A few people have said that one day I should write down my thoughts about grief and how to deal with it, people have said it could be helpful to others, I’m not sure if it would be or not. I have tried desperately to look at the loss of Tes in the most positive way possible. That may sound weird – but I hate the thought of it, her life, being viewed as this negative black awful tragedy. Yes her dying suddenly at fourteen without warning is awful. Yes finding her and trying to bring her back alive was horrific. But to that point, her life was, really was, wonderful and I don’t want to concentrate on her death, I don’t want to think about that moment I found her every Sunday and I will try not to think of the 21st April 2013 as a significant day in my life, yes it’s the day I lost her but I want to remember the more important times, not just birthdays or Christmas but other days.
I want to remember you Tes and all the love that surrounded you and how happy you made me feel.
Like the day you came home from school at five years old and you were fed up and it turned out you didn’t like something at school, I was surprised and said but you always are happy coming back from school – that’s because I’m coming home to you mum, she said!
Or the day when you went missing at a party for a few minutes about 18 months ago and I noticed a boy you had been dancing with also wasn’t in sight! Most unlike you! A few minutes later you appeared and you told me excitedly later that night that you’d had a kiss, a proper kiss! I was so pleased that you could tell me that I couldn’t be mad at you for it!
Or the day your brother was born and you ran into the hospital ward so excited, I had been so worried you might have been jealous but you beamed literally from ear to ear, you were forever running to get nappies and talking to him, talking for him mostly until your last day. You got up at 5.30am every day for the next few years for fear of missing out on anything with your little brother!
Then there’s the day when you were two and you were talking to someone in a way I had not seen before and I asked you who you were talking to, you didn’t ever do that imaginary play thing. Just ‘taid Ruthin’ you said calmly and carried on. Your dad’s grandfather, who had passed away a few weeks before. I wasn’t scared, I’m not religious and I never knew really what that moment was except that it felt natural and not strange at all. I think about that moment a lot now.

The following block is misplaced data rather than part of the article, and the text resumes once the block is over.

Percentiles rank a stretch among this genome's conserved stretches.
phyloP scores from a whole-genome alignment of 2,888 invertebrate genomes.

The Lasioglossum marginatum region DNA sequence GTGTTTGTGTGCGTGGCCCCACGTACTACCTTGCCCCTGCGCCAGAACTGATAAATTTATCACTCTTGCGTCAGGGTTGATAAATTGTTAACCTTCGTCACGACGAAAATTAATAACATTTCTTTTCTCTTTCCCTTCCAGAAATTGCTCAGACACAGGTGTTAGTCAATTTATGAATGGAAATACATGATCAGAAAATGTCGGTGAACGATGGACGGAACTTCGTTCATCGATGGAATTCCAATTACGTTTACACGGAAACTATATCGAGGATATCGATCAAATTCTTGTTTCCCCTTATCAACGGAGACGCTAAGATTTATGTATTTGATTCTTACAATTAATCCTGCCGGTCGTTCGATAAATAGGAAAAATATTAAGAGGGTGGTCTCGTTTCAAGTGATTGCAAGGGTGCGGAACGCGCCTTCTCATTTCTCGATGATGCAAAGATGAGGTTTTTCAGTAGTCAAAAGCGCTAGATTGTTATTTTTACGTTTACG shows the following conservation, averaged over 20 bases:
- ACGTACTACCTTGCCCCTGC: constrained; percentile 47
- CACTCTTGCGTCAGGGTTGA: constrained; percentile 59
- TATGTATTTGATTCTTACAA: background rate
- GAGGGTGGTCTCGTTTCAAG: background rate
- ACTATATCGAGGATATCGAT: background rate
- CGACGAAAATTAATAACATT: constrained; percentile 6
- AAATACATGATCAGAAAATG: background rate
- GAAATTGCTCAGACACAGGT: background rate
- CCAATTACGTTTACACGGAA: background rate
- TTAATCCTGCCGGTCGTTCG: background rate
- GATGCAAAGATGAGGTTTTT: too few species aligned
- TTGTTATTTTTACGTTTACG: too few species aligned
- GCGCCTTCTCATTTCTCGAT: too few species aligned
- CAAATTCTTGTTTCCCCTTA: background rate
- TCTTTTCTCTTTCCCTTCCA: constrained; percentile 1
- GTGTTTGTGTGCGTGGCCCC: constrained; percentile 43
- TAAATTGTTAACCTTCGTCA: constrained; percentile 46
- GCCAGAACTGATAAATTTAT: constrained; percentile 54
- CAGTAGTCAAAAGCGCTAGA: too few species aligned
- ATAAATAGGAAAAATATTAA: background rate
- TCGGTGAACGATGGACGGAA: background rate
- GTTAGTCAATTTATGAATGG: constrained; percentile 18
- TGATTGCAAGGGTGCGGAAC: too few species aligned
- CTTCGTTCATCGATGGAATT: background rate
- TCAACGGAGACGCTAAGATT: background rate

Of course there’s the day you picked up your first Harry Pottery book at 4, your teacher said that it was impossible that you could read it and was quite scathing of the idea. I think she changed her mind when you talked incessantly about the contents for the next 10 years! I have never read the books but I think I just might now J
There was a day when you started high school at eleven that I remember clearly as you were so upset at someones racist comments talking about immigrants in the country and another who said they would never vote for the Labour government because they were pro gay-marriage. You said to me that you didn’t know ‘people thought like that’ because you thought all people were like me.
Then there’s the day I found you crying in your bedroom last year – I was so worried as you said it was something to do with school. I thought someone had been horrible to you but turned out you were crying because someone wasn’t being nice with someone else in your class. You were so frustrated at their behaviour and at the injustice of it all. I found your compassion for others inspirational.
There’s that day that we went to Euro Disney, I was so excited to take you there and then you refused to go on any ride! I eventually persuaded you to go on the teacups which we could’ve gone on at Rhyl fair!
We had a fabulous day at the P!NK concert, I was so proud that you came with me, we danced and jumped around the place and then you fell asleep in the car on the way home, only to wake up in the same place an hour later, the traffic was terrible!
There are of course other days where we didn’t fare so well! Nobody is perfect! Most recently when I didn’t thank you in exactly the way you thought I should when you gave me the mascara and lipstick for Mothers day – you rolled your eyes at me and we had words. Or the day you casually asked me to drop you off aged 13, in the city of Birmingham to go and watch The Midnight Beast, you couldn’t believe it when I said no! We didn’t have many cross words – I think I was probably one of the few people you found it difficult to get one up on!
So you see, there are many many days I’ll remember Tes. At the moment I am living hour by hour, not day by day because it isn’t helpful for me to look too far ahead. There will be a future, a new one, one in which Tes will continue to live all around me, just one with different days.